Don’t let the hard let you forget how strong and awesome you are. Keep trying, and keep noticing the positives. They really are a big deal.

Woman standing next to a statue of a guard made of Legos

The Mighty is asking the following: Write a letter to anyone you wish had a better understanding of your experience with disability, disease or mental illness. If you’d like to participate, please send a blog post to [email protected] Please include a photo for the piece, a photo of yourself and 1-2 sentence bio. Check out our Submit a Story page for more about our submission guidelines.

When The Hollywood Reporter shared the news that the award-winning, “autism-themed” love story, “Jane Wants a Boyfriend,” was being released this spring, we immediately wanted to know more. As it turns out, the movie is inspired by a true story, and one of our own Mighty contributors, Kerry Magro, worked as a consultant on the project.

Jane Wants a Boyfriend” is focused on the relationship between sisters Bianca and Jane (played by Eliza Dushku and Louisa Krause, respectively), the latter of whom has autism. Jane expresses an interest in wanting a boyfriend, and with a little help from her overprotective sister, she dips into the dating pool.

Jane Wants a Boyfriend film still
Image courtesy of FilmBuff / Copperline Creative

“Jane is inspired by a friend of [screenwriter] Jarret Kerr,” executive produce Anne Dempsey told The Mighty. “She told us how her younger sister, who is on the autism spectrum, had approached her for help setting up an online dating profile.”

During the research phase of the film, producers connected with Kerry Magro, a successful author, public speaker and self-advocate, who was diagnosed with autism when he was 4. Magro, who was nonverbal as a child, jumped at the opportunity to get involved after reading the script. His primary duty was to make Krause’s portrayal of Jane as “realistic… as humanly possible.”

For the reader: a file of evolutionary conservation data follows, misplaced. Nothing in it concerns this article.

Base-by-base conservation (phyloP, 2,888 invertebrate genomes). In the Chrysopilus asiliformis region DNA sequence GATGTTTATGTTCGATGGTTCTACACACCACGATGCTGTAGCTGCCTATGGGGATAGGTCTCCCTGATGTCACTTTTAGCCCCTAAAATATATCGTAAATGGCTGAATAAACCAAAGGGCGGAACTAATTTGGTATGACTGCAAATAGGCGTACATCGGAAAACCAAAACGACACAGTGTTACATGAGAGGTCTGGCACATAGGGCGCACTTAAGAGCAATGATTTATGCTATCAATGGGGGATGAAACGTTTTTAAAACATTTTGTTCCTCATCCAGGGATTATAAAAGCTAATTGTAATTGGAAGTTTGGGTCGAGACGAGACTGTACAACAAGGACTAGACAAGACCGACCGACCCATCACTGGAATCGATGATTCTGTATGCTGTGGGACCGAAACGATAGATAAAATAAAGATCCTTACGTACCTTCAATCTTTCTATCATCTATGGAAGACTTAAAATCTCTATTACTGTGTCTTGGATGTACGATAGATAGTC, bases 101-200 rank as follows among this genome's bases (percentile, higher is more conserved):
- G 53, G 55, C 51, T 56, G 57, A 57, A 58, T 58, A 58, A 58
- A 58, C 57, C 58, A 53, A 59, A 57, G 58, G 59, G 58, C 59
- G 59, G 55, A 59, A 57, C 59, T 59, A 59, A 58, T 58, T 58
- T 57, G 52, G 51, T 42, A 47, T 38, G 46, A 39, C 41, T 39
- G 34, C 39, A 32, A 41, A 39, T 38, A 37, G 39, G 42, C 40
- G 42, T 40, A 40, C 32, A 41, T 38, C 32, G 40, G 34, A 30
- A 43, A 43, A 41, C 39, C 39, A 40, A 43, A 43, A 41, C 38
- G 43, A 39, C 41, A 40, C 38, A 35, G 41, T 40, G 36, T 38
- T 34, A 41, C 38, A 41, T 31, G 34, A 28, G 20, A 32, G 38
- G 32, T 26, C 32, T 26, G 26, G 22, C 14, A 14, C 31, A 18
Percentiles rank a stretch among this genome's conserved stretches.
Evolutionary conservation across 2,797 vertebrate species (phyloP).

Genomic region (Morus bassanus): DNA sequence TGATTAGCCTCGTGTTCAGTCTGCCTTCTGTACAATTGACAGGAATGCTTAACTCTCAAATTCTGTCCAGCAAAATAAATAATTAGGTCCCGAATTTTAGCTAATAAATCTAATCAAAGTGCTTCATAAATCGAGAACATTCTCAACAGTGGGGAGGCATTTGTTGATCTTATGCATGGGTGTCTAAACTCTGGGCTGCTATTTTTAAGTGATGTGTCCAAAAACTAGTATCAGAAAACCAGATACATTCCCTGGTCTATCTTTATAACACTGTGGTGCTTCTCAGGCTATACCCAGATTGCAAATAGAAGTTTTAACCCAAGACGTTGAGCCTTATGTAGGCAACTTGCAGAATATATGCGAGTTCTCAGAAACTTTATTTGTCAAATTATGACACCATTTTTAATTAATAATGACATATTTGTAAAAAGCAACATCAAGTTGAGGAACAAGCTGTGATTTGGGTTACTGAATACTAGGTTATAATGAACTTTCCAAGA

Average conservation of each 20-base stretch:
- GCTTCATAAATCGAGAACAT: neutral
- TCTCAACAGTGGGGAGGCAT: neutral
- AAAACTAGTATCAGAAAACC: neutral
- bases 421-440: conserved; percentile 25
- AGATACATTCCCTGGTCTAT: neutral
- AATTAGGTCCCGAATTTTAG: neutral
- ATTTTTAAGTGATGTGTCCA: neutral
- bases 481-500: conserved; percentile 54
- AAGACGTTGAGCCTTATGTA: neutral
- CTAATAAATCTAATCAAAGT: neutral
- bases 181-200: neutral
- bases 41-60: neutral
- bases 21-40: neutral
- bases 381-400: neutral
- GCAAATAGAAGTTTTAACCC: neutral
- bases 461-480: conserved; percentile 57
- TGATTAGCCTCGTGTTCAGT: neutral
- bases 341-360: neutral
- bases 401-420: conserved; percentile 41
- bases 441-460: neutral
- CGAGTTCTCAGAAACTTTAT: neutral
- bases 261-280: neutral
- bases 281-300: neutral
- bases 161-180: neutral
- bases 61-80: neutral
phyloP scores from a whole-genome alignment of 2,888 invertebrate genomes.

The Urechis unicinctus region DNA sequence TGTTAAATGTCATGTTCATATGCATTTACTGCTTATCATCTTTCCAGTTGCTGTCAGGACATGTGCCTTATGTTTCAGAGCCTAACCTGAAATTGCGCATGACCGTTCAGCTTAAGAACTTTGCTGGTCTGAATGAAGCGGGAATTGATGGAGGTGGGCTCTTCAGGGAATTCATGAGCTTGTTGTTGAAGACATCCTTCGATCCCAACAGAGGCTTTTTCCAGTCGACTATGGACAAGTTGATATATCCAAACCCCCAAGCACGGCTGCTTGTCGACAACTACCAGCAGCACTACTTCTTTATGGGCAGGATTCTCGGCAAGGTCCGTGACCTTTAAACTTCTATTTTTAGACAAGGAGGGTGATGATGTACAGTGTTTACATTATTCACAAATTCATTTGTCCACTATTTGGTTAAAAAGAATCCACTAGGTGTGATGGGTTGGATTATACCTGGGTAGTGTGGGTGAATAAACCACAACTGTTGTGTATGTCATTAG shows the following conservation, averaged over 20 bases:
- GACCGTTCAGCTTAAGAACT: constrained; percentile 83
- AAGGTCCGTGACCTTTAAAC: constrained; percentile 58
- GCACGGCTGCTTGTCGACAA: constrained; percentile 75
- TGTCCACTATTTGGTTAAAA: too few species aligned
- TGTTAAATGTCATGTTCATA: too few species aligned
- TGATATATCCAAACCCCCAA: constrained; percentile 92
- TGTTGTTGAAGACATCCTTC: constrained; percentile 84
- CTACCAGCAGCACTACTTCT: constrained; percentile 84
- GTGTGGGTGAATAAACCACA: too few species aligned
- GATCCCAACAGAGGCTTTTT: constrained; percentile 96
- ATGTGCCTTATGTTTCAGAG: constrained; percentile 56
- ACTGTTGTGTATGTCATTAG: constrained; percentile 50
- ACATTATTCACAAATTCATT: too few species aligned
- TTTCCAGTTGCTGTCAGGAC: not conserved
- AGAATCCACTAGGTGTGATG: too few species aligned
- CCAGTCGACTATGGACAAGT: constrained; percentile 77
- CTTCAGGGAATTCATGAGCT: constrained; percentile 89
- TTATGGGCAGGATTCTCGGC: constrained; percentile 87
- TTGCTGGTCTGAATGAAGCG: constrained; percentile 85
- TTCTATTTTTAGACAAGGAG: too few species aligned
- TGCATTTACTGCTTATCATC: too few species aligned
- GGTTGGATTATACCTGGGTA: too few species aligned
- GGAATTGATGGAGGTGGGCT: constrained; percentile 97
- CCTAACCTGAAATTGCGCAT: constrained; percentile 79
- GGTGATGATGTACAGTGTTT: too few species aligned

Magro, who saw similarities to his own love life in this story, says Jane’s character is a “spot-on portrayal of what people with autism tend to go through when it comes to dating.”

Jane Wants a Boyfriend film still
Image courtesy of FilmBuff / Copperline Creative

“I hope the audience comes away realizing that people with autism can feel empathy and love,” Magro continued. “We are making the world more inclusive about the needs of others, and that’s a great thing to see.”

Dempsey said she’s thrilled with the reaction the film has received thus far. During a post-screening Q&A at the Napa Film Festival, one mom told Dempsey, “You guys nailed it.”

“Jane Wants a Boyfriend” hits theaters on March 25. Watch the trailer below.

Earlier today my family — I mean my entire family — watched a Broadway show together.

No real marvel for most families, but for our family this is a huge deal!

Lyla, my daughter, is a belter. Broadway musicals speak to her soul. But due to timing, cost, performance intensity, and having a brother with autism who is sound averse, seeing musicals as a family is a rarity. The exception is when Theatre Development Fund (TDF) sponsors sensory-friendly programs. Then we prepare our computers, brace ourselves, refresh a thousand times and pray we will get seats, because then we know, though the cost is huge, it is meaningful time spent together as a family. It connects our children, allows them to feel important, valued and to see other families with brothers or sisters with autism. It fosters respect of differences and values, and also a community of loving and affectionate families, all there with the same purpose: to enjoy a Broadway show together. It is also important to help our son with autism improve his ability to navigate atypical situations.